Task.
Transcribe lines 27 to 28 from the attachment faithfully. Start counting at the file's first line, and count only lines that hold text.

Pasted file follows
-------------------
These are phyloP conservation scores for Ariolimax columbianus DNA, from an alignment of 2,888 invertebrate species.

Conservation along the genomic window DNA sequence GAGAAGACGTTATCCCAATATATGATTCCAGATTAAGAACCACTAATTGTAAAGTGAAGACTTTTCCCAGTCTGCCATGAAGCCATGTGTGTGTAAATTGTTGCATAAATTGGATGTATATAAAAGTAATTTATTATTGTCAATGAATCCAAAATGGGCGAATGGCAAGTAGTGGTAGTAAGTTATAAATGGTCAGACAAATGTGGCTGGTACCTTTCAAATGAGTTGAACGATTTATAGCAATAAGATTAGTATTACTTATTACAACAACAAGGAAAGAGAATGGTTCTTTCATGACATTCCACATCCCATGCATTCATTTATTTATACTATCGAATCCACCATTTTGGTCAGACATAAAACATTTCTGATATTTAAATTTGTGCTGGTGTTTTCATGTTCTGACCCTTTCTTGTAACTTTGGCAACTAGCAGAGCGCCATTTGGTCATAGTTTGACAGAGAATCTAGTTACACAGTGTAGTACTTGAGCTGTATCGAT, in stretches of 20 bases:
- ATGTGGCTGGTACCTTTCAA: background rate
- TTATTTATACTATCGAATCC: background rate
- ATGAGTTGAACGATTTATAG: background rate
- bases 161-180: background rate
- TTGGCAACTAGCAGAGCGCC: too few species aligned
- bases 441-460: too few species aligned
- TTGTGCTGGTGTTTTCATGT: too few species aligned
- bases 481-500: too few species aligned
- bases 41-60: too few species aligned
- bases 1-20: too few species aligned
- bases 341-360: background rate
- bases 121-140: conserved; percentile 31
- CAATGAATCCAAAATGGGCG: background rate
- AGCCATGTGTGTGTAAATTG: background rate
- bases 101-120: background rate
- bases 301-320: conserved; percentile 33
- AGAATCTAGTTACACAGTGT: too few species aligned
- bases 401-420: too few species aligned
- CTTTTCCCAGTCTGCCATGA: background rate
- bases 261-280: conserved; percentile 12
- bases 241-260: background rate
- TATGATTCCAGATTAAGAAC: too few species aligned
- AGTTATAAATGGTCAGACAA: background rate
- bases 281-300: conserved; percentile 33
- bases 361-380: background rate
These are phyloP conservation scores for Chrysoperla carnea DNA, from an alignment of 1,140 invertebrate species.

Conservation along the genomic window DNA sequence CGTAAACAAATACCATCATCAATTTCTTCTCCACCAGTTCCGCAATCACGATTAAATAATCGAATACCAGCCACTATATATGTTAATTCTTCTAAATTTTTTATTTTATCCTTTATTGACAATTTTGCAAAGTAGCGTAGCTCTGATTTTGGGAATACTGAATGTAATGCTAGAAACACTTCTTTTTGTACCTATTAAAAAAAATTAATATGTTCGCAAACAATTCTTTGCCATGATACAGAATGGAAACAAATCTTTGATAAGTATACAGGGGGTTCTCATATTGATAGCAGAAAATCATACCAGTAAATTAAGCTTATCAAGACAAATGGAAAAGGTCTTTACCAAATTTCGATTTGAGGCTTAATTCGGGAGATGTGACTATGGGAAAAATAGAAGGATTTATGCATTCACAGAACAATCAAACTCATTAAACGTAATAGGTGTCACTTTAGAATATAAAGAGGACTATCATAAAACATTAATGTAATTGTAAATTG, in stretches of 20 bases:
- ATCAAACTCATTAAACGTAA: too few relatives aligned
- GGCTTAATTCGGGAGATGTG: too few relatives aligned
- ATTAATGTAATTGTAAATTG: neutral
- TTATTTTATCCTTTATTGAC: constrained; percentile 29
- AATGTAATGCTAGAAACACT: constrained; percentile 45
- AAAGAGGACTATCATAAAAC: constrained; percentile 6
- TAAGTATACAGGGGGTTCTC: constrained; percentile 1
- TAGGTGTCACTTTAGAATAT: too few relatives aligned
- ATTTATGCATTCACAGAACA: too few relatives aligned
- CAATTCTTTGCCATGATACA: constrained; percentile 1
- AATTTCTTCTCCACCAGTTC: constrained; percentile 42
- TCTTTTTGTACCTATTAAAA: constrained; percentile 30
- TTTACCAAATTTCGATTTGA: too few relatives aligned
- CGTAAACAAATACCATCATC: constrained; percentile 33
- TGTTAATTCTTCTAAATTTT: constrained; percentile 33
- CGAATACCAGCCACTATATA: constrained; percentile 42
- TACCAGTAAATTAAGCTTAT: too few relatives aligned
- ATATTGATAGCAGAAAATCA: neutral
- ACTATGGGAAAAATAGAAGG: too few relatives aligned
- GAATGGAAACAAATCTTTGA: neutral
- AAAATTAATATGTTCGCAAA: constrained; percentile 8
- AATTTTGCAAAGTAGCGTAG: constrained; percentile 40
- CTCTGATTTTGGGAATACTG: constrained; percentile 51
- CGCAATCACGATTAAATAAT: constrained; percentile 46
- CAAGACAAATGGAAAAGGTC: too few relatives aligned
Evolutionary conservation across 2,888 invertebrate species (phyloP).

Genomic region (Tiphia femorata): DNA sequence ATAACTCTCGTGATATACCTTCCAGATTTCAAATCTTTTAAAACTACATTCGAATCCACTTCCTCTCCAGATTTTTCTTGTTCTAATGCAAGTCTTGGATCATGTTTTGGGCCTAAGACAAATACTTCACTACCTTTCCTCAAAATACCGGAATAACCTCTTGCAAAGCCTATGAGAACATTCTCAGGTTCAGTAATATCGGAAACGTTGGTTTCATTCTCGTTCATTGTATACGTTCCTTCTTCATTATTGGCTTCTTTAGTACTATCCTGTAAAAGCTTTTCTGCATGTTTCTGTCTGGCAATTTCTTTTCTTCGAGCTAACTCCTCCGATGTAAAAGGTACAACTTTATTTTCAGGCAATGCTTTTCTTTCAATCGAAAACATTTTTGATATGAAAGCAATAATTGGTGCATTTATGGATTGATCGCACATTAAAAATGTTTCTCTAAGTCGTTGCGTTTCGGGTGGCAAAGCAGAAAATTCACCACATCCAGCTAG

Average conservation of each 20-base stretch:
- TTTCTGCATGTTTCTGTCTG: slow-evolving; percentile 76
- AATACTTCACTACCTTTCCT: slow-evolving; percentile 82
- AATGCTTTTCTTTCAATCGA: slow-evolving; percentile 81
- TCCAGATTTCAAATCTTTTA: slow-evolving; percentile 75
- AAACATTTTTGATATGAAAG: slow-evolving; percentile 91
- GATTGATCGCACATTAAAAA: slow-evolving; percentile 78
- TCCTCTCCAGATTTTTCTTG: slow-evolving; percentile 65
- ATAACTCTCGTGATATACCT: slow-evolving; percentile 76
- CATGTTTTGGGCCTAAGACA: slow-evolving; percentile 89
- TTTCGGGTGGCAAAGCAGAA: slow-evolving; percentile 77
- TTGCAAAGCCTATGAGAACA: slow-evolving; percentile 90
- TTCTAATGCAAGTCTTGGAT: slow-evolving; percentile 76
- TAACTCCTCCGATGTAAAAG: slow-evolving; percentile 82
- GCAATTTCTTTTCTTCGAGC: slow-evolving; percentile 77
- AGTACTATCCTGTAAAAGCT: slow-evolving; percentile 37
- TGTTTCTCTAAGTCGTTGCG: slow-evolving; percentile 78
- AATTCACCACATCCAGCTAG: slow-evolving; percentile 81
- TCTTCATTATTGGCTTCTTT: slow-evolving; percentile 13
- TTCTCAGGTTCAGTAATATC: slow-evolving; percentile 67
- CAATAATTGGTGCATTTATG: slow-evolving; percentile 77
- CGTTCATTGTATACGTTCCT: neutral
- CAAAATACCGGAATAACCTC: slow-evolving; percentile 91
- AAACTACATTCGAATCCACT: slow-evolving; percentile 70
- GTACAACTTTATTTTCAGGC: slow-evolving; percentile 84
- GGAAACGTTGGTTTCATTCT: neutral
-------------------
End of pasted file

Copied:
- bases 361-380: background rate
These are phyloP conservation scores for Chrysoperla carnea DNA, from an alignment of 1,140 invertebrate species.